Published on December 10, 1908, this cartoon shows the Egg and the Potato addressing each other, "The Egg--'Hello, Small Potatoes and Few in a Hill, you needn't be so fresh. I knew your folks when you weren't worth 30 cents a bushel.' The Potato--'No one would accuse you of being fresh, and that's no joke. No doubt you can remember a good way back, all right, all right!'" The Egg's waistcoat is marked "Eggs 50 cents Doz." and the Potato's is marked "Potatoes 85 cents Bu." This dialog might be related to an article, published in the same edition of the newspaper, telling about the Minnesota Potato Growers and Shippers Association winning the support of the Interstate Commerce Commission for their demand that railroads provide heated cars for shipping perishable freight in freezing weather.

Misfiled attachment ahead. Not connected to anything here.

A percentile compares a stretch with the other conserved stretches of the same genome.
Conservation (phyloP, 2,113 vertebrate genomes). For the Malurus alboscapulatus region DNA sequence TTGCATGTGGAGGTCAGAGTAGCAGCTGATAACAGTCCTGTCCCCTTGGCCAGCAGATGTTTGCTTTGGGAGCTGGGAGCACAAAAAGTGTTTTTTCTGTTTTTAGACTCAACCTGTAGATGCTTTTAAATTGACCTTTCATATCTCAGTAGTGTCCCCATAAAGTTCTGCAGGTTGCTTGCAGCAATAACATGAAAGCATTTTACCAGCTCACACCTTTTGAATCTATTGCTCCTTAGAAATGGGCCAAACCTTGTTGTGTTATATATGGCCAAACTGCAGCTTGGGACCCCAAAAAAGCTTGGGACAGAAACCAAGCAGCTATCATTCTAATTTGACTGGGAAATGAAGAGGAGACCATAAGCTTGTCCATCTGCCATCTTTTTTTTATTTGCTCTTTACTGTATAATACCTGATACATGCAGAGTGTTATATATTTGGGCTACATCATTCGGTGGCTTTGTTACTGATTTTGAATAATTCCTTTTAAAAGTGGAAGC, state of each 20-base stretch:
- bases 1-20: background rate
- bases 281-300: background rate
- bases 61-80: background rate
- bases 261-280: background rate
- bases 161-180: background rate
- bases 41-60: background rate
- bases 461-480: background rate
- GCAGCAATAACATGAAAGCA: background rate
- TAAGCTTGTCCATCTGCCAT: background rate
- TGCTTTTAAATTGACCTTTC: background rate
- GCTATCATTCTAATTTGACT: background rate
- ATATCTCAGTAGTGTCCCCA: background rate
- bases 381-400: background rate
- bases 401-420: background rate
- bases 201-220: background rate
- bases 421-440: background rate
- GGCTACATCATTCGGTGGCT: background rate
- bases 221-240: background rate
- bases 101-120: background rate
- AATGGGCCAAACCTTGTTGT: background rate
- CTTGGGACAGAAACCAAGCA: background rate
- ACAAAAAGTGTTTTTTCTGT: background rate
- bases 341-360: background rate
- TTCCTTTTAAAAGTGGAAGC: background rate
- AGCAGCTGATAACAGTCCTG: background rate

1914 American highest production farm crops--apples, rye, barley, oats, wheat, potatoes, and corn--are caricatured as royalty, with King Corn in the lead. In the lower right corner, a sign states, "1914 farm crop values $5,066,742,000 which is $104,000,000 more than 1913."
An unidentified woman sits in her backyard surrounded by chickens. An unidentified man stands on a ramp next to large crates in the background. The boxes are likely for salvage. Chickens were kept in the yard to help feed the family.
University of Minnesota Libraries, Nathan and Theresa Berman Upper Midwest Jewish Archives